Reason for last
    school move
    Grades 1 to 6Note 1 Grades 7 to 12Note 2
    percent
    Regular progression 34.7 62.7Note *
    Family/Child move 42.1 20.2Note *
    Academic performance/Problematic social interaction 3.7Note E: Use with caution 5.2Note E: Use with caution
    School closed/New school opened close to home 7.0 2.8
    Seeking specific cultural/curriculum program 7.2 4.8
    Other 5.3Note E: Use with caution 4.2

    Conceptualizing school mobility groups

    Based on the number of schools attended and the reason for the last change of school, two categories of students were identified for further analysis: movers and non-movers. Movers had attended two schools because of non-regular progression (for example, a residential move or academic performance/social interaction problems). Non-movers had attended only one school or had attended two schools, but the reason for the move was regular academic progression (for example, from elementary to high school).

    Research suggests that changing schools because of regular progression does not have the same effect on academic success as changes due to non-regular progression (Demie, 2002; Alexander and Entwisle, 1996; Aman, 2008). With a regular progression move, children tend to change schools with other students, leaving peer groups intact and requiring all students adapt to a new curriculum and new teachers. Regular progression moves are also generally timed with breaks in curriculum (Alexander and Entwisle, 1996).

    Preliminary analysis of the APS data confirmed that off-reserve First Nations students who reported one regular progression school move had academic outcomes similar to those of students who attended only one school from preschool to Grade 6 or from Grades 7 to 12. For example, the percentage of students in Grades 7 to 12 who had ever repeated a grade was 14% among those who had never moved schools and 13% among those with one regular progression move. (Table A.1 presents all school outcomes). Therefore, for this study, students with one regular progression move were combined with those who had never moved schools in the non-movers group.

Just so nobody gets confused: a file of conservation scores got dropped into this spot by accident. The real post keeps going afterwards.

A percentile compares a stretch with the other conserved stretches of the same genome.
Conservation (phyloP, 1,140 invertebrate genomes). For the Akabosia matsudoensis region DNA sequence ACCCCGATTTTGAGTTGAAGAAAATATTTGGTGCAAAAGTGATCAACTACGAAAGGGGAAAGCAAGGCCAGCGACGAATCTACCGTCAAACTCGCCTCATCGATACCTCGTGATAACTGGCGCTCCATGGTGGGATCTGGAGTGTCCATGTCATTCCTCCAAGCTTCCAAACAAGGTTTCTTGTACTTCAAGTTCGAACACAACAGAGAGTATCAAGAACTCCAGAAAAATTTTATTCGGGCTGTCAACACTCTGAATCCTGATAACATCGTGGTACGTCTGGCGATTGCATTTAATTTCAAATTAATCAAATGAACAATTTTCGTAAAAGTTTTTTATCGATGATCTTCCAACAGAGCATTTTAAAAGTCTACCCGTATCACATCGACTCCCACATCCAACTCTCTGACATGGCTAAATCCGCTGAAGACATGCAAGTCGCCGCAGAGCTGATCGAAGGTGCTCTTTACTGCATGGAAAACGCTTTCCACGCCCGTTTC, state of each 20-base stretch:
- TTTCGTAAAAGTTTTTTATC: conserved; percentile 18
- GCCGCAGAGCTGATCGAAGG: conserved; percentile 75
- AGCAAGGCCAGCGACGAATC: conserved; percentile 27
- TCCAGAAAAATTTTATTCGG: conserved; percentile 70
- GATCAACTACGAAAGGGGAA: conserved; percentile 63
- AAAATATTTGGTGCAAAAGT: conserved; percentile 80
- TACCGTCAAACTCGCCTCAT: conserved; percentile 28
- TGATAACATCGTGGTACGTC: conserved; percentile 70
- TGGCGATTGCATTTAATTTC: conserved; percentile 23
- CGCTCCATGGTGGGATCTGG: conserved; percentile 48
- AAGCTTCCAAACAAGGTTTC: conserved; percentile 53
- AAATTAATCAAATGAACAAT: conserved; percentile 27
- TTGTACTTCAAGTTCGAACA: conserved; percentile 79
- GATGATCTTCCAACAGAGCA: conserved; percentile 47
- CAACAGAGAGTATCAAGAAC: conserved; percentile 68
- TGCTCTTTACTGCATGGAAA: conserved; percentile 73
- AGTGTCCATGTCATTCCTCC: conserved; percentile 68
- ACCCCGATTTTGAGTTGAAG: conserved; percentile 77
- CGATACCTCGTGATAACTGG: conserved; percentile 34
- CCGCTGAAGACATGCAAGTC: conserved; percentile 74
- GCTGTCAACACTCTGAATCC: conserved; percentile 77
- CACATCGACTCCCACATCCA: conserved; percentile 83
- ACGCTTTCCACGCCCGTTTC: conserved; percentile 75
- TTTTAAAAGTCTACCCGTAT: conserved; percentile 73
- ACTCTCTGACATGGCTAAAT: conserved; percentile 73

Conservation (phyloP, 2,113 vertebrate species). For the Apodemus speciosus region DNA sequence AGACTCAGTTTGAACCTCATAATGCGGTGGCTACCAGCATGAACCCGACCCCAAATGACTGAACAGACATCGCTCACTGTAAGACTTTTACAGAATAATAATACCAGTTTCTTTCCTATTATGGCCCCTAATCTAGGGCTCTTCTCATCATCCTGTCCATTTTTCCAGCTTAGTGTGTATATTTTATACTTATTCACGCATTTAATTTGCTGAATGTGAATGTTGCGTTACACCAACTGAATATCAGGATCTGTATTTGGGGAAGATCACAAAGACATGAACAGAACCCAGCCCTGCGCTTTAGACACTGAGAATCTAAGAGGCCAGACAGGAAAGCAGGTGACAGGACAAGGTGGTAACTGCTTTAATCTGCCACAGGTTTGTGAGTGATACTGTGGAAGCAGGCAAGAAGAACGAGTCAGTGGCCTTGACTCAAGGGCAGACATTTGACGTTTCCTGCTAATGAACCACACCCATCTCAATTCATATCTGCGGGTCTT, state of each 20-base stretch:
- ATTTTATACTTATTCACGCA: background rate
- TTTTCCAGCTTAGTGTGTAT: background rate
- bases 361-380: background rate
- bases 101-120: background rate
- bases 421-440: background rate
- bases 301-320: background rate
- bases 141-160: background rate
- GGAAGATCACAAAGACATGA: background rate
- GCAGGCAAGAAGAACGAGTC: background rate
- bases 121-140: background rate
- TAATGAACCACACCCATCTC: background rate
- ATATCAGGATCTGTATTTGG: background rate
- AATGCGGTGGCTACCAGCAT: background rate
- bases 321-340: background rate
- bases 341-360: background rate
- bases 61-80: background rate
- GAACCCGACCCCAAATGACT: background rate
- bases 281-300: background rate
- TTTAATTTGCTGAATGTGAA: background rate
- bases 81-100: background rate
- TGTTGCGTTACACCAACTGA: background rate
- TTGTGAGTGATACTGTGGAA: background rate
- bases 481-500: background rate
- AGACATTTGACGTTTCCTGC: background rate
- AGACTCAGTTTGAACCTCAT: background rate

Based on these definitions, 20% of off-reserve First Nations students in Grades 1 to 6 were movers, and 49% were non-movers. Among students in Grades 7 to 12, 13% were movers and 77% were non-movers. The remaining students—31% of those in Grades 1 to 6 (n = 690) and 10% of those in Grades 7 to 12 (n = 241)—had attended more than two schools. Although the number of times a student changed schools is important to understanding the effect of school mobility (Aman, 2008), the APS asked the reason for only the last school move. This precludes identifying the nature of each move (regular or non-regular progression) for students who changed schools more than once. Thus, the rest of the analysis excludes students who attended more than two schools. The exclusion of multiples facilitates interpretation of the results, but it is a limitation of the study in that the cumulative effect of school moves could not be examined.Note 4

    Some differences in characteristics between movers and non-movers

    Among students in Grades 1 to 6, movers were more likely than non-movers to be Status Indians (68% versus 58%); to need or receive help because of a behavioural/emotional problem (41% versus 23%); and to live in a population centre (88% versus 76%) (Table 2).

    Table 2
    Selected characteristics of off-reserve First Nations students in Grades 1 to 6, school movers and non-movers, Canada, 2012
    Table summary
    This table displays the results of Selected characteristics of off-reserve First Nations students in Grades 1 to 6. The information is grouped by Grades 1 to 6 (appearing as row headers), Total students in Grades 1 to 6 n=2,345, Movers
    n= 429 and Non-movers
    n=1,206, calculated using percent units of measure (appearing as column headers).
    Grades 1 to 6 Total students in Grades 1 to 6 n=2,345 Movers